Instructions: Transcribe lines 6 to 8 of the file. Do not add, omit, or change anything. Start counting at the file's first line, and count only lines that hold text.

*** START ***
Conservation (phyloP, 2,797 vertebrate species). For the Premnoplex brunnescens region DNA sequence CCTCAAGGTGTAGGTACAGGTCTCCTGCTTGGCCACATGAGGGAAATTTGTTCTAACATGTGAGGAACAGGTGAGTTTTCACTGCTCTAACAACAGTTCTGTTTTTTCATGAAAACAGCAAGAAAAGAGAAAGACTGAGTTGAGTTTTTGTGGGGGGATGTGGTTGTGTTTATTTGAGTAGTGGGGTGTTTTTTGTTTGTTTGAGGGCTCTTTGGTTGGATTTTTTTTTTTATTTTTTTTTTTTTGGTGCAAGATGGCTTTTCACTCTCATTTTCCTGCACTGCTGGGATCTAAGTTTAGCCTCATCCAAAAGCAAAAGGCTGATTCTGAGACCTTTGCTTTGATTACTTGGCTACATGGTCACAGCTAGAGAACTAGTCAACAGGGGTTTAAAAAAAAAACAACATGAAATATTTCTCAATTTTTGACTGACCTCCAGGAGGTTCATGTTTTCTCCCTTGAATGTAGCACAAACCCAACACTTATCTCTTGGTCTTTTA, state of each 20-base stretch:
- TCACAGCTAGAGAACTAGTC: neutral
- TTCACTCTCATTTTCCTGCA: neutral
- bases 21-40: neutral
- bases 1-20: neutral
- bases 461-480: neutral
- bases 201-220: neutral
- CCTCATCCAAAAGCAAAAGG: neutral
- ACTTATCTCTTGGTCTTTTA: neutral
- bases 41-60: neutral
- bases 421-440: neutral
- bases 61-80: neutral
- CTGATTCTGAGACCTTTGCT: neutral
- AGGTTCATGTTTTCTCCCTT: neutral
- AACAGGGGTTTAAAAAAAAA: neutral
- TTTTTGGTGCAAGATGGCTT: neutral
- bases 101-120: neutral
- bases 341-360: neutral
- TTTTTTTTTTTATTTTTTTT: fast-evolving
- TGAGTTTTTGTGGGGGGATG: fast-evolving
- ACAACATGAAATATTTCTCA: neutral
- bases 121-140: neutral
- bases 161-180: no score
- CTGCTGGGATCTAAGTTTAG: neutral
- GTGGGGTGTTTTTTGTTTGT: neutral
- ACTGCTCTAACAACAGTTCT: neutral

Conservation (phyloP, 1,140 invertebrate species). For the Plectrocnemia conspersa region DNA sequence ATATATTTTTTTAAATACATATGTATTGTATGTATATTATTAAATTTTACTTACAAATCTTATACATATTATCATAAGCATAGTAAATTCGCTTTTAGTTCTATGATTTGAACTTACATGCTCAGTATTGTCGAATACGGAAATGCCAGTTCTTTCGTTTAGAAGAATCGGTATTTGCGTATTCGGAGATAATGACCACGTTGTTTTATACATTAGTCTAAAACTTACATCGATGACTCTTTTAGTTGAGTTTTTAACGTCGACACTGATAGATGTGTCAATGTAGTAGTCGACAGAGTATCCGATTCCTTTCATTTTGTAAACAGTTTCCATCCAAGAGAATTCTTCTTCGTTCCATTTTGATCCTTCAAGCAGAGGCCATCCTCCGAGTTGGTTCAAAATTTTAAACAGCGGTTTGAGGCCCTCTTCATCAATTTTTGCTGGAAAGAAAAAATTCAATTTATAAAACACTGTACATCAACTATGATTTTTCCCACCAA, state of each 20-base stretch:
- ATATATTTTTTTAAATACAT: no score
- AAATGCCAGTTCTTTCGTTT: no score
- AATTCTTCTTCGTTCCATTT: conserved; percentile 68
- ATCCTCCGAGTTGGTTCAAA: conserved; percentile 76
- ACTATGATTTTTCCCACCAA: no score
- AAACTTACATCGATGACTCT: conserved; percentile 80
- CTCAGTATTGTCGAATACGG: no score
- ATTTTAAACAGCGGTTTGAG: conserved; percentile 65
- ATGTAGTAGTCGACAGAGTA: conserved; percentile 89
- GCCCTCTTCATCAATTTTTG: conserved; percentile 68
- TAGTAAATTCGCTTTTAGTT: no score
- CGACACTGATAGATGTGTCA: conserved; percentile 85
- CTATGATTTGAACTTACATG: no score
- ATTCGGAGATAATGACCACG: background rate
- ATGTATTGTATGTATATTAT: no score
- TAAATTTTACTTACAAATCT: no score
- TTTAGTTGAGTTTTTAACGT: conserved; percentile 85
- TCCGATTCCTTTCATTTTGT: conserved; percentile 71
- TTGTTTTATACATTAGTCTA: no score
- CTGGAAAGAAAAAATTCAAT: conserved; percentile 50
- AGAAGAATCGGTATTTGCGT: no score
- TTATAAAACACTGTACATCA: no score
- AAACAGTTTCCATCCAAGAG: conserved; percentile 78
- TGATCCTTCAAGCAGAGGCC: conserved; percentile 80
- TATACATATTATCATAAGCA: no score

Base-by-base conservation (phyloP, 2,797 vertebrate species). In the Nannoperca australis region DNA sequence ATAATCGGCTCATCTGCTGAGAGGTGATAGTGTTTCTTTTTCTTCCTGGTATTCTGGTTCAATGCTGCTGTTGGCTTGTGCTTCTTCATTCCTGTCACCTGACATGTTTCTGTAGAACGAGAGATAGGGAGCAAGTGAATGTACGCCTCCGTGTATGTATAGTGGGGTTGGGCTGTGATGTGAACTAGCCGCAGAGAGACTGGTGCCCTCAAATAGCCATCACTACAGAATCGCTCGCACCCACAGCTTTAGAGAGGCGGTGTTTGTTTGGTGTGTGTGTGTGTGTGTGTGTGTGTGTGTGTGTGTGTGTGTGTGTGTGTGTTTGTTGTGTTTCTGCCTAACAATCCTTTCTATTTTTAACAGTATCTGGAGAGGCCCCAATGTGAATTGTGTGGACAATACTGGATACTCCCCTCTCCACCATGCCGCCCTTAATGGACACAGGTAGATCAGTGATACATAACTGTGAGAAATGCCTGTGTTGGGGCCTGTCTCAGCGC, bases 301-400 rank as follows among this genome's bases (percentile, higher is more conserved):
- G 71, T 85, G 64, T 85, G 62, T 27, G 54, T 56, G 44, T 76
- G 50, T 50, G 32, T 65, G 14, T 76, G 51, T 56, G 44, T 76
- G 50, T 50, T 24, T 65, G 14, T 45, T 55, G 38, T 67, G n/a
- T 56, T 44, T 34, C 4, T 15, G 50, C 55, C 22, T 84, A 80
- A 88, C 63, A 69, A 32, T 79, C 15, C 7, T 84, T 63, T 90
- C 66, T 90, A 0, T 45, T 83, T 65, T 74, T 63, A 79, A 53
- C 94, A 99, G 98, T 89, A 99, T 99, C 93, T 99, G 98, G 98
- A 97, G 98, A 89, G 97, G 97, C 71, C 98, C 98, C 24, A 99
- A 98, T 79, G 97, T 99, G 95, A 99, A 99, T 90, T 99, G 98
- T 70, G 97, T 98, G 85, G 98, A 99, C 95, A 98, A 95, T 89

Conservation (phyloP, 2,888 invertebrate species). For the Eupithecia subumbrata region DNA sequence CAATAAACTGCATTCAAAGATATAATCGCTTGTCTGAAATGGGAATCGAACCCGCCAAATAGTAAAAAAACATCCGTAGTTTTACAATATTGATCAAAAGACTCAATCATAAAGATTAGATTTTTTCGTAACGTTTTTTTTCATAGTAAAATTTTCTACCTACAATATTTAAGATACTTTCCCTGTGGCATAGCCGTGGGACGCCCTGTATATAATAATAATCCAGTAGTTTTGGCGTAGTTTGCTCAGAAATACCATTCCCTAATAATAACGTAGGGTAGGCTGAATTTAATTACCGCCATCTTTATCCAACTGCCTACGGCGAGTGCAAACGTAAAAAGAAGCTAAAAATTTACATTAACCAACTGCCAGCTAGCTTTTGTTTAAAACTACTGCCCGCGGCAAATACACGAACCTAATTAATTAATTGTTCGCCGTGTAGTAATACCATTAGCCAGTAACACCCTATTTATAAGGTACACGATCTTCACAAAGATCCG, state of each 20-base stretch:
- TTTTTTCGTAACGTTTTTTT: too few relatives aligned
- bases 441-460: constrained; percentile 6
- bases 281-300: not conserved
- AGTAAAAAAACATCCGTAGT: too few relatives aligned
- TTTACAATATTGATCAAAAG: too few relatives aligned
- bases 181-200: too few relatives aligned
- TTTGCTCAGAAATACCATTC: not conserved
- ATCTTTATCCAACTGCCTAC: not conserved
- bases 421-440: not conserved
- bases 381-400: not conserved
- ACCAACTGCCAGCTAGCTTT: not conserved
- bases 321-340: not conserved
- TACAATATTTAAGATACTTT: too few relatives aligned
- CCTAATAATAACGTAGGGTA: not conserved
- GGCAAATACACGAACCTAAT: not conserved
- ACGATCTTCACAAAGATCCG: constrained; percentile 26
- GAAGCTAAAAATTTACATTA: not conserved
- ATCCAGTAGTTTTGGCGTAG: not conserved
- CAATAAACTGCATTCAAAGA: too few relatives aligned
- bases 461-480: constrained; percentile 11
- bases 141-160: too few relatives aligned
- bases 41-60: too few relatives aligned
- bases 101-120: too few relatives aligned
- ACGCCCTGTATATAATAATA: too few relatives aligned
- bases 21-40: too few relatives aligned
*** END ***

- bases 461-480: neutral
- bases 201-220: neutral
- CCTCATCCAAAAGCAAAAGG: neutral